(MENAFN Press) (EMAILWIRE.COM, February 02, 2013 ) Miami, FL --
According to a recent study from the Consumer Federation of America, there have been some odd tallies in the numbers when it comes to auto insurance.
The CFA utilized two hypothetical drivers and looked to have them insured from various carriers that offered average rates. Both drivers were to be 30 years of age, female, and each would have the same amount of experience driving on the road. The hypothetical drivers would also have similar Zip codes, and would be seeking the minimum levels of coverage for their insurance.
The difference in the women were that one would be single, and renting a house, and would not have had insurance for 45 days. She also would have a spotless record on the road, with no accidents or tickets. The other women would be both married and a highly educated individual, as well as a homeowner. This hypothetical individual would have been at fault in an accident that cost a total of 800 in damage within the previous three years.
If one were to assume the latter had the higher rate quoted to her across the board, one would be mistake more often than not. The study noted: In two-thirds of the 60 cases studied, large auto insurers quoted higher premiums to safe drivers than to those responsible for an accident. And in more than three-fifths of the cases with these higher premiums, the premium quoted the safe driver exceeded the premium quoted the unsafe driver by at least 25%.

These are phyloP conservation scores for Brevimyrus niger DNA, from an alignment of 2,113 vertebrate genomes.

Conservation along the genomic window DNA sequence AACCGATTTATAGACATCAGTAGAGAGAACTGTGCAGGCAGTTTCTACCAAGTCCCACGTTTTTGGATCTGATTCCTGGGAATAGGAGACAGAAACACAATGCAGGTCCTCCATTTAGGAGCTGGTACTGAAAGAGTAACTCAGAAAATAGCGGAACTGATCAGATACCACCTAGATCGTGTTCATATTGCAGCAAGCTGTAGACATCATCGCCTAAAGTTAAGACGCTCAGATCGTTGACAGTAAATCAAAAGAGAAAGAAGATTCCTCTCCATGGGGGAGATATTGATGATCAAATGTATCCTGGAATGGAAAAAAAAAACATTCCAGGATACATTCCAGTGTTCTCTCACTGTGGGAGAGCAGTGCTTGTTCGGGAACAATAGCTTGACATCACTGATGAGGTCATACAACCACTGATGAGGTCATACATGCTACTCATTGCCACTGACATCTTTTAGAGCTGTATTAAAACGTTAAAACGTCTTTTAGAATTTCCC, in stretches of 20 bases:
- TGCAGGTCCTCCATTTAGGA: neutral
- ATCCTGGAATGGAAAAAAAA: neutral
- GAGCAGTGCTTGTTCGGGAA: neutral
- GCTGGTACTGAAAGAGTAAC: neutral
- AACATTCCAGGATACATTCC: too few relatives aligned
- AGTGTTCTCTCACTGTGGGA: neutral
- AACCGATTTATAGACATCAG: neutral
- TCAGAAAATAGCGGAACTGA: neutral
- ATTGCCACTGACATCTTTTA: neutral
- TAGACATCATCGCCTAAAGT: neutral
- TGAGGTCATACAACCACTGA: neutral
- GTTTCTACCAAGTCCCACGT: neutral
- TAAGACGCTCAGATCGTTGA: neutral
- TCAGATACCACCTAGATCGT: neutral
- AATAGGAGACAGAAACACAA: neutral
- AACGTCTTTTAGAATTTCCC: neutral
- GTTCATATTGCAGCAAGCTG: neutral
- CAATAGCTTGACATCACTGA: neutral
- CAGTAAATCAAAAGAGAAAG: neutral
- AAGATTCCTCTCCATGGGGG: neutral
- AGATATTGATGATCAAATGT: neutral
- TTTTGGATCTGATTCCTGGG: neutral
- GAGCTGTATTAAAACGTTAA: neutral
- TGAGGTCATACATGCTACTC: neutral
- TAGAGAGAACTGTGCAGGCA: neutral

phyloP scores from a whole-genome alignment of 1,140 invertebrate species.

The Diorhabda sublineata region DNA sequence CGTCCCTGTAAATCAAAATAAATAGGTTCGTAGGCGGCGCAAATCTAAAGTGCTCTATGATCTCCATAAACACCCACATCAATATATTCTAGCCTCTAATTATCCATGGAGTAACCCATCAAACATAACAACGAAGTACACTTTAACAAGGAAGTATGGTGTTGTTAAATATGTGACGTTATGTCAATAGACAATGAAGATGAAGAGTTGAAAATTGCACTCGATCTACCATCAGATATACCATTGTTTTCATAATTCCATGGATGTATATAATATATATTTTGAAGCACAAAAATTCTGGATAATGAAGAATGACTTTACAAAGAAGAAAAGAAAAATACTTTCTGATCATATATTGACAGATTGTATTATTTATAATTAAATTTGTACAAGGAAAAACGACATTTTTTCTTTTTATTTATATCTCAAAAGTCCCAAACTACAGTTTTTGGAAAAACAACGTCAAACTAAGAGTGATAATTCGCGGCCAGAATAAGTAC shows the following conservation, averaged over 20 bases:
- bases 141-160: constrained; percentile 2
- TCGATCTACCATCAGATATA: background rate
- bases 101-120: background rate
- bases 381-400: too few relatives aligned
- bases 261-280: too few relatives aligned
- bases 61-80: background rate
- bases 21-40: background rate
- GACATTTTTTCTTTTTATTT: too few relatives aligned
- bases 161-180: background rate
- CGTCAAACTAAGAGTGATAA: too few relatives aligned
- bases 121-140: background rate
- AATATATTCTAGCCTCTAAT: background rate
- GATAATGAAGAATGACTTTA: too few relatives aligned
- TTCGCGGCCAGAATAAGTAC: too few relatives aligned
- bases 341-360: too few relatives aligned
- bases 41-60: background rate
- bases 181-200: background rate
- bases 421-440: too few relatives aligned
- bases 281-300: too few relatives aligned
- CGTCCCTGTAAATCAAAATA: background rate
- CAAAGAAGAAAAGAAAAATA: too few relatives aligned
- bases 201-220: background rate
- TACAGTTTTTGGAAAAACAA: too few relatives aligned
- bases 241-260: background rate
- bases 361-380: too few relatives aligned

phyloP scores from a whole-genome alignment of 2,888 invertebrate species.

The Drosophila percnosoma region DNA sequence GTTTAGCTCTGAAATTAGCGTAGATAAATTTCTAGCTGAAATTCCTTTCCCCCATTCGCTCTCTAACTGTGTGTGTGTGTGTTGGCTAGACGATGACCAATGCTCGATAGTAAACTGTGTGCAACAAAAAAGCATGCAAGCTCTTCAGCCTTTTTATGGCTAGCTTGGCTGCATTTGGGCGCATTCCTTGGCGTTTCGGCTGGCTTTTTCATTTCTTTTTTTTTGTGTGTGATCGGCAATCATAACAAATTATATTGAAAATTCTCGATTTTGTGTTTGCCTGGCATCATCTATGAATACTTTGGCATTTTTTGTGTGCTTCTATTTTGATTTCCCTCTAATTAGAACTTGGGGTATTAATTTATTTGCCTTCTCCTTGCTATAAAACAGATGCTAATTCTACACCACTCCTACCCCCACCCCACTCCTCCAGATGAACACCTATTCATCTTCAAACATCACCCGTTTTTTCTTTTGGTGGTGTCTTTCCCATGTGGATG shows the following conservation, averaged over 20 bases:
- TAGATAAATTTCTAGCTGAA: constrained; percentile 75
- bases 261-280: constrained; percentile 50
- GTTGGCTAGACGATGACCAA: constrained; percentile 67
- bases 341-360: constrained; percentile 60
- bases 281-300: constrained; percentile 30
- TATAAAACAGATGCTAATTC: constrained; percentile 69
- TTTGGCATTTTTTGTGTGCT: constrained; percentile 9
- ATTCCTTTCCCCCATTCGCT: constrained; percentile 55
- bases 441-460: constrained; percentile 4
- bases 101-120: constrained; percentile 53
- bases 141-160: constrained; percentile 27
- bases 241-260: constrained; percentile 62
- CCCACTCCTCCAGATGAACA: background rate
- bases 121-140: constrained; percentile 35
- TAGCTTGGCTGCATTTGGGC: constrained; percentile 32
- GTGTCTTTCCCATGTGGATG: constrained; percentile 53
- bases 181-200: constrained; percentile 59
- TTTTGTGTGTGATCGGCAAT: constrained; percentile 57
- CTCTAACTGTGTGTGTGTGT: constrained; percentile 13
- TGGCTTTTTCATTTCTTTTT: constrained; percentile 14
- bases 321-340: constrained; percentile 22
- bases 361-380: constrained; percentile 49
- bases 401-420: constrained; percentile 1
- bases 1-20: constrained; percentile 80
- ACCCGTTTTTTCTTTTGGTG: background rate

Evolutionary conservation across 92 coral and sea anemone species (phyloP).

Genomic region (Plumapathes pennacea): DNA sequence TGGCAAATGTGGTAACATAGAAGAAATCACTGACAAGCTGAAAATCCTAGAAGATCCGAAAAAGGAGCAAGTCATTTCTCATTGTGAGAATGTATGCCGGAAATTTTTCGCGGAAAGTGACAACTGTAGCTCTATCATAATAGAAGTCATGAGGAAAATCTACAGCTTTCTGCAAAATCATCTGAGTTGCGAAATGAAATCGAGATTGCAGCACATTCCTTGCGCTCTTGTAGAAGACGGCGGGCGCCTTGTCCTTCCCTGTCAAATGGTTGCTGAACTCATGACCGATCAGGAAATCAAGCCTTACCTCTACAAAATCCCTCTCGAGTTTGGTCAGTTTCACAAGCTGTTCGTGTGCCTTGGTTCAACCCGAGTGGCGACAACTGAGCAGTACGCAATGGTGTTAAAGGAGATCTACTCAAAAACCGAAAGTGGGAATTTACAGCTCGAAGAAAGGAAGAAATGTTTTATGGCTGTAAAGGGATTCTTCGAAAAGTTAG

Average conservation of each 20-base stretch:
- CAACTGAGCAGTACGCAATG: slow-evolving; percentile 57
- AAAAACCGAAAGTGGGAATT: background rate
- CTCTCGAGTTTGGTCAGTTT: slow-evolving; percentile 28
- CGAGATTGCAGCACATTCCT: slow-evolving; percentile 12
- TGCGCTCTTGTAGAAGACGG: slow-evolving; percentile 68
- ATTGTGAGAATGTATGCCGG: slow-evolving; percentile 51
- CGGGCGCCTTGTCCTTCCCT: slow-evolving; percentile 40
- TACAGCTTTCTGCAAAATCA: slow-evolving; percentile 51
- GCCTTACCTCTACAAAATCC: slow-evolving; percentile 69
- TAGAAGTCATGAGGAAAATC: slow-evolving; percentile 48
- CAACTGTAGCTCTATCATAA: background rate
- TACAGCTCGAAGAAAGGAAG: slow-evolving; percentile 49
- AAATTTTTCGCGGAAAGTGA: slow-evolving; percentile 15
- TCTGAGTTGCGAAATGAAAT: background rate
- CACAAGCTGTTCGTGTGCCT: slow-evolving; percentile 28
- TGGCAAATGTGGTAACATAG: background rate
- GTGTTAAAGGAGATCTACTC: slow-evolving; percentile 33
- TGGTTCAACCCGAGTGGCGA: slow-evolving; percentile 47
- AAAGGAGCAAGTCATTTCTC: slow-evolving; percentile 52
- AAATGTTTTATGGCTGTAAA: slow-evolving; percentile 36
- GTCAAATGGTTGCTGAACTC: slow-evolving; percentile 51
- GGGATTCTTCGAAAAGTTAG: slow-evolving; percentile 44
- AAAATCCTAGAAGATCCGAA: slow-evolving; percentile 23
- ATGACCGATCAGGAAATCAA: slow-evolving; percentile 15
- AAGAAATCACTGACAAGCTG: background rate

The CFA concludes that the fact that safer drivers are being asked to pay more reflects "insurer use of rating factors such as education and occupation that, in a 2012 nationwide survey, over two-thirds of Americans said were unfair."
The study stated that not all carriers follow the pattern, and in some cases, the driver with less income but viewer accidents was given the lower quote. "In all twelve cities State Farm charged the good driver less. Moreover, in all twelve cities, the rates quoted by State Farm were either the lowest (six cities) or the second lowest (six cities)."